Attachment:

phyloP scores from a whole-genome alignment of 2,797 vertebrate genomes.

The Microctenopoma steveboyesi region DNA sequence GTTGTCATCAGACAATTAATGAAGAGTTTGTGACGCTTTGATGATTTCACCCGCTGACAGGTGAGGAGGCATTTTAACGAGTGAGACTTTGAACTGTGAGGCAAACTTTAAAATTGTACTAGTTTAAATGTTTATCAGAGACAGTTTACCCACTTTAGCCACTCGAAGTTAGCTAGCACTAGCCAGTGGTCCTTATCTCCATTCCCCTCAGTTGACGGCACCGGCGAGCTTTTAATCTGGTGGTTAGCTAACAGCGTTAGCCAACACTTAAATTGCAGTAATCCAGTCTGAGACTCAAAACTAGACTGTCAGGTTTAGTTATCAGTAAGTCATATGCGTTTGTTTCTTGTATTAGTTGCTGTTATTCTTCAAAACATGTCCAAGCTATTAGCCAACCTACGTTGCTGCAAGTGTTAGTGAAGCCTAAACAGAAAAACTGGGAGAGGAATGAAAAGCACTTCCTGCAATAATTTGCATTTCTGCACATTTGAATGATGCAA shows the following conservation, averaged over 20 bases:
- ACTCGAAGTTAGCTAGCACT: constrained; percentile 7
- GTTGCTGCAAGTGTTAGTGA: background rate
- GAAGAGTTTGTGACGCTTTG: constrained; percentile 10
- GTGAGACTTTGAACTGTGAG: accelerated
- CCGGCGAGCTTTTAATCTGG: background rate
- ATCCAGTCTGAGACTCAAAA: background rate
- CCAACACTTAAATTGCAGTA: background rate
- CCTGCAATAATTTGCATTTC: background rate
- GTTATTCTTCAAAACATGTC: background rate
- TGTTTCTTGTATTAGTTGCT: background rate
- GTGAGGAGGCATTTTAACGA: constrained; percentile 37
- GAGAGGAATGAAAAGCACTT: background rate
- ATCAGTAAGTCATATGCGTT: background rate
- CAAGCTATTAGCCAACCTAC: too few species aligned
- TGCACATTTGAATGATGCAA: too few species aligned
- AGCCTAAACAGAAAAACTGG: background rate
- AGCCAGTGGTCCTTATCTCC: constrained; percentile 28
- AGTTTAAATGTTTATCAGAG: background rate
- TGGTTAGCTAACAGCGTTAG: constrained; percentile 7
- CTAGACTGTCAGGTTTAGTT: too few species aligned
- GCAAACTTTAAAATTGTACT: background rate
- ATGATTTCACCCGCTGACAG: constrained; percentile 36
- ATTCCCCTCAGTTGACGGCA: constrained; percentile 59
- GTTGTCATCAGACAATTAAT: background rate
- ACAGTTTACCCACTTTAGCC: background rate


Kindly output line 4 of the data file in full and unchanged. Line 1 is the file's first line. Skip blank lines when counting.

- GTTGCTGCAAGTGTTAGTGA: background rate